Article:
As my editing jobs have become more numerous, I have updated my Editing Fees and Guidelines. My editing and proofreading includes checking for grammar, sentence structure, misspellings, and pointing out plot inconsistencies, etc. At this time, my base charge is $0.008/word, with a minimum of $50, payable via PayPal. Editing jobs I am currently working on, received before May 1, 2014, will continue to be edited at the old rate.
If your manuscript is less than 5,000 words please let me know and we can work out pricing. I prefer to set up appointments for your manuscript, but please, send your manuscripts to me as early as possible. I can often work them in sooner than they are scheduled, but advance notice is much easier.
I use Microsoft Word 2013. I use the Track Changes application while I edit and leave the decision as to whether or not to accept those changes to you. I also tend to leave extensive notes outlining the reason for specific changes, noting uneven or awkward sentence or paragraph flow, or even if I noticed something that just doesn’t feel right.
Full editing is completed in one of two ways. The first choice is that I completely edit the book and provide you with a corrected copy, highlighting changes and corrections and making when appropriate extensive notes. Your second choice is full editing. I take the book in hand, do all corrections and changes and provide you with print ready copy. The charge for print ready copy is $0.010/word.
Please note: Books from authors who speak English as a second language, hence requiring a great deal more correction for grammar, or books with extensive re-write may be significantly more. You may send me your book for pricing if you feel there may be extensive work needed on the book. Pricing available upon request.
After I have edited a manuscript, I will send it back to you. Once you have made changes, you can always send it back to me for a second pass at no charge. Please note: If second-pass changes are truly extensive, I will reserve the right to bill a second payment for the second pass. I want to be fair to you, but I also want to be fair to myself. Just as writing is difficult, though rewarding, editing a book in a manner that will make you proud of your final product is a lot of work.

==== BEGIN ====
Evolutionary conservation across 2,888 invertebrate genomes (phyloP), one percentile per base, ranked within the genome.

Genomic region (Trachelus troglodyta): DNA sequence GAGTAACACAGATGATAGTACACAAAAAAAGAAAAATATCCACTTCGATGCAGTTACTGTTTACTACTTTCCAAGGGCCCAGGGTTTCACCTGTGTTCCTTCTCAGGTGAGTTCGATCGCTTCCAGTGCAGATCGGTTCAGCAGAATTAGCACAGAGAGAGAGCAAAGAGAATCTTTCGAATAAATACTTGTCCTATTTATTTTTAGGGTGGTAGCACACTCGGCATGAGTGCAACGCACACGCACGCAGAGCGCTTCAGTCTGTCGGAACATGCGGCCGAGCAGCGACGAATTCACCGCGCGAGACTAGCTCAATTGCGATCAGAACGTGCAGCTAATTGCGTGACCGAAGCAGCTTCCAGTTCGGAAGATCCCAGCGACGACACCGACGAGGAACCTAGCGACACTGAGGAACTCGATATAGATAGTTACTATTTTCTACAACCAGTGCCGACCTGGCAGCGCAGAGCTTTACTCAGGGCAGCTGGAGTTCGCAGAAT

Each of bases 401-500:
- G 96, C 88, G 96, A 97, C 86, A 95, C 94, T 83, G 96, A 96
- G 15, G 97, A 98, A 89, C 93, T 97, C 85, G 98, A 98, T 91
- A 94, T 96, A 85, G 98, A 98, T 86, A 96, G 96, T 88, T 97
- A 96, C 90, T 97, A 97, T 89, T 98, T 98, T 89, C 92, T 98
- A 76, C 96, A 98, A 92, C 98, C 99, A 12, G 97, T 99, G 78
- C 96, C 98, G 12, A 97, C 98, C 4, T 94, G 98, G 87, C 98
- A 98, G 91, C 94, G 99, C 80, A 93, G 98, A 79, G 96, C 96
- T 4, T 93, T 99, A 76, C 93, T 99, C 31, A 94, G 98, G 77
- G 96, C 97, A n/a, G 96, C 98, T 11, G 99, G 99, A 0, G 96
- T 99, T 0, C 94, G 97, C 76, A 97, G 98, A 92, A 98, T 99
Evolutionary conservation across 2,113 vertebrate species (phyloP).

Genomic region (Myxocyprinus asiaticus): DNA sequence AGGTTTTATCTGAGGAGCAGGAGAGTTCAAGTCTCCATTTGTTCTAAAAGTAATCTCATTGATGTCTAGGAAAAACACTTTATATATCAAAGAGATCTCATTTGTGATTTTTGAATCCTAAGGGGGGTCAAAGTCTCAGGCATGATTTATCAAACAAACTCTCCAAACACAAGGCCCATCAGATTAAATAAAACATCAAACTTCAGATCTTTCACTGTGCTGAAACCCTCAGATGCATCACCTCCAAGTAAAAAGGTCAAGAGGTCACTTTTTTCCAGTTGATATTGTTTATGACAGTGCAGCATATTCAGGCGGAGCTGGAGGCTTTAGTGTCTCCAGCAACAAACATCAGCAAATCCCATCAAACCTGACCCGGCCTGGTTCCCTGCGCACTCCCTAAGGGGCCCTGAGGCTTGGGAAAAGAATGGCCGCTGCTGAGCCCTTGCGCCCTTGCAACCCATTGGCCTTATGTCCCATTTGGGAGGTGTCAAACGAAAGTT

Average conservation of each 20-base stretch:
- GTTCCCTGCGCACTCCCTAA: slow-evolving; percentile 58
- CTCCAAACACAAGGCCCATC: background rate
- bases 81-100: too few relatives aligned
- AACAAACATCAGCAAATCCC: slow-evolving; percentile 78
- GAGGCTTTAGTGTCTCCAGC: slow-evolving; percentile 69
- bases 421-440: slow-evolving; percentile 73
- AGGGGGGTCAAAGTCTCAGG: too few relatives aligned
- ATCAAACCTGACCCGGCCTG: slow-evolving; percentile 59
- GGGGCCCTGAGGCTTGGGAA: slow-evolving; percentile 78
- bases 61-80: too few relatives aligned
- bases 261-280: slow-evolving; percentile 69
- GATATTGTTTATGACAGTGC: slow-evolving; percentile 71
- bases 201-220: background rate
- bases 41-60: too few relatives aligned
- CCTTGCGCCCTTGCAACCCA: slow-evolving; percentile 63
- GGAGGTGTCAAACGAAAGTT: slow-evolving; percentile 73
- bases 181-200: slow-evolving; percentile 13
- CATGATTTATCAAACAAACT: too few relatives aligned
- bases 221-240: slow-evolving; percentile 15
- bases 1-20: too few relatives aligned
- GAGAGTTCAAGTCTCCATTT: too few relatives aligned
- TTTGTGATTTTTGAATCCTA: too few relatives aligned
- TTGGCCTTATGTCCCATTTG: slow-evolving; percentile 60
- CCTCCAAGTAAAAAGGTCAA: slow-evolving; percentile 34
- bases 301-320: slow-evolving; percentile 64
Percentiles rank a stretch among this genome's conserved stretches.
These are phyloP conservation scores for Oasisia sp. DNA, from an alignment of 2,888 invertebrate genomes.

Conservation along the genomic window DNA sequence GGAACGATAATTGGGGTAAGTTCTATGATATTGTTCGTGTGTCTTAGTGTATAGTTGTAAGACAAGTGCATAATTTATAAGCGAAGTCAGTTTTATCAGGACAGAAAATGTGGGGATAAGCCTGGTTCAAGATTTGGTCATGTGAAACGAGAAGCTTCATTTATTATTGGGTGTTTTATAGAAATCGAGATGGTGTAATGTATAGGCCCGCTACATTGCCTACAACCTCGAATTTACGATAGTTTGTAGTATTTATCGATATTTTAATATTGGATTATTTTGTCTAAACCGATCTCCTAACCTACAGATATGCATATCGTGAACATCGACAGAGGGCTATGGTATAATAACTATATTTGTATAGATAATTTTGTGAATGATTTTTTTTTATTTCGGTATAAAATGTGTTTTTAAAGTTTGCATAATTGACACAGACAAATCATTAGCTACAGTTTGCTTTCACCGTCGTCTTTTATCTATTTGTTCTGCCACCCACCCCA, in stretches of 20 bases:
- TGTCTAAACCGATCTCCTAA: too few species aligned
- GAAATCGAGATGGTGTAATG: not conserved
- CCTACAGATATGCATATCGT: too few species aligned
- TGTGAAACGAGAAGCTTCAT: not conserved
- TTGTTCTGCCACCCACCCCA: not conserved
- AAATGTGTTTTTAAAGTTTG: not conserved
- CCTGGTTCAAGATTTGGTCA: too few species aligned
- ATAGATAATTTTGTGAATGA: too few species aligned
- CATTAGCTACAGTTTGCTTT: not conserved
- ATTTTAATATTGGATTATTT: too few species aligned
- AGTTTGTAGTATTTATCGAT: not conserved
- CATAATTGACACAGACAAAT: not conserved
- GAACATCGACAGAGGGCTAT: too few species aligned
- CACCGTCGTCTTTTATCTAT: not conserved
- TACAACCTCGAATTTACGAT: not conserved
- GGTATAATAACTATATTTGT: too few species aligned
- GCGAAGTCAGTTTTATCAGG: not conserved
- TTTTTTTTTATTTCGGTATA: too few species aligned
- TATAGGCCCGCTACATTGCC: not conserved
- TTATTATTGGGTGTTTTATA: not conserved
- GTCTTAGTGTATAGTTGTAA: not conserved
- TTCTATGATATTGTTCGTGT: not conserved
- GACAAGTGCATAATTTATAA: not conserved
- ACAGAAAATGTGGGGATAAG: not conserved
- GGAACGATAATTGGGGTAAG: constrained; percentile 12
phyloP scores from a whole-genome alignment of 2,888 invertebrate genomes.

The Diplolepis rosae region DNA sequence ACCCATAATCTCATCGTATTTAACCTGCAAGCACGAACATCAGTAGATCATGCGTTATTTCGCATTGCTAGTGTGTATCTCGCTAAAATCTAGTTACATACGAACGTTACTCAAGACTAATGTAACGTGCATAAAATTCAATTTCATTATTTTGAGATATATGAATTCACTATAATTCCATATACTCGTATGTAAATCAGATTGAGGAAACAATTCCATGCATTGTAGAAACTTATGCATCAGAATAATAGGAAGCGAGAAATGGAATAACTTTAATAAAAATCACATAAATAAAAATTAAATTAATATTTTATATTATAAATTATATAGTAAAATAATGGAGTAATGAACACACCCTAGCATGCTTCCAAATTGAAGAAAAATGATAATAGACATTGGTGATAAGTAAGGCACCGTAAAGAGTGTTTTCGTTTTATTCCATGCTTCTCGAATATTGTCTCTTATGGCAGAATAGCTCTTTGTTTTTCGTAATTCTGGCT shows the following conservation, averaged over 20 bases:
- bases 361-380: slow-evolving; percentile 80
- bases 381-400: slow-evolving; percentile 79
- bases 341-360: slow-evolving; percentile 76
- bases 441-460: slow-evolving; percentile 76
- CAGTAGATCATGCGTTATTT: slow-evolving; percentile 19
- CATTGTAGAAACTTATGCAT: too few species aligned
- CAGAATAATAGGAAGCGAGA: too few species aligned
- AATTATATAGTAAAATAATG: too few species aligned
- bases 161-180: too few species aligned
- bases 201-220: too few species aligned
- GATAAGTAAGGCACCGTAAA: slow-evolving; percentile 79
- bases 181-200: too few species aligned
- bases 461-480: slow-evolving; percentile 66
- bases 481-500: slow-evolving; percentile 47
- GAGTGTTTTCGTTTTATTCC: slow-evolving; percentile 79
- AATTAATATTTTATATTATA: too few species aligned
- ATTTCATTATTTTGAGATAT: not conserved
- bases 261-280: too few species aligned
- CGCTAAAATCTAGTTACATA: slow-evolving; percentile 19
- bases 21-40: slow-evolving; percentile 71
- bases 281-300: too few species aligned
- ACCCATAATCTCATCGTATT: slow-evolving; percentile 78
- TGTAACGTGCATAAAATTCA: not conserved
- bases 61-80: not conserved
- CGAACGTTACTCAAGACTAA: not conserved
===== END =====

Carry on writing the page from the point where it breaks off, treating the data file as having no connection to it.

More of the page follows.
For available books on which I have worked, please see my “i-edited” shelf on Goodreads. You may contact any of the authors with whom I’ve worked for a reference. I am also very willing to provide you a sample of my work to see if we are a comfortable fit. I can be easily contacted through Goodreads or by e-mail at email@example.com
I look forward to working with you!
“He walked out in the gray light and stood and he saw for a brief moment the absolute truth of the world. The cold relentless circling of the intestate earth. Darkness implacable. The blind dogs of the sun in their running. The crushing black vacuum of the universe. And somewhere two hunted animals trembling like ground-foxes in their cover. Borrowed time and borrowed world and borrowed eyes with which to sorrow it.” ― Cormac McCarthy, The Road
It started simply enough. A sheep worrier – not common, and yet not uncommon in the Welsh countryside. The shadow of a black dog, lost or gone rogue, who endangers the sheep – the life’s blood of the Shropshire farmer. Nerys and Bryn’s son, John, has been worried. And he has been dreaming. Dreaming of the black dog. And now? Now, John hasn’t come home.
When Aidan Morgan, neighbor and family friend, goes out to search for John, he thinks that John is simply out searching for the worrier. But when he finds John’s Border Collie, Nan, tied to a gate and hysterical, he knows things are wrong. Very, very wrong. And what he finds is more horrible than he could have possibly believed.
“Black it was. Black as coal and big yellow eyes. I tell you it looked at me like it was weighing me up, judging me. Right weird it was.”
Kim Gravell has a lovely writing voice, full of the rich tones of the Welsh, the lands and the stories abundant with myth and magic .Lyrical names – Cadair Cawr, the giant’s chair, Aberystwyth, home of Elizabeth, Aidan’s sister. Aidan’s own beloved Cwm Broch.
Beautiful given names, Alwyn and Gwynyfa, Beris and Eldritch. Simply reading the words pulls you into the story, and soon you are walking over the bracken covered hills, amongst the ancient stones.
The story line is laid out in the blurb, which is sort of a downer as I feel it gives a bit too much away, but I am still happy that I finally found the book in my huge collection and was able to read it. Yes, I was supposed to get the review done quite some time ago – life happened, but I have read it – and will read it again. It is lyrical, as I stated before, and that always draws me in. The characters are well written, the story is a good start, and the landscape of mid-Wales drew me in until I could nearly smell the air. Overall, this is a lovely book filled with myth and mystery, terror and magic. Well worth your valuable reading time.
I am sure I owe Kim Gravell an apology. I seem to have had this book for quite a while, and no doubt received it from her for review, as it is a proof version. My apologies, and I thank you for providing The Demon’s Call to me for review. I hope late is better than never!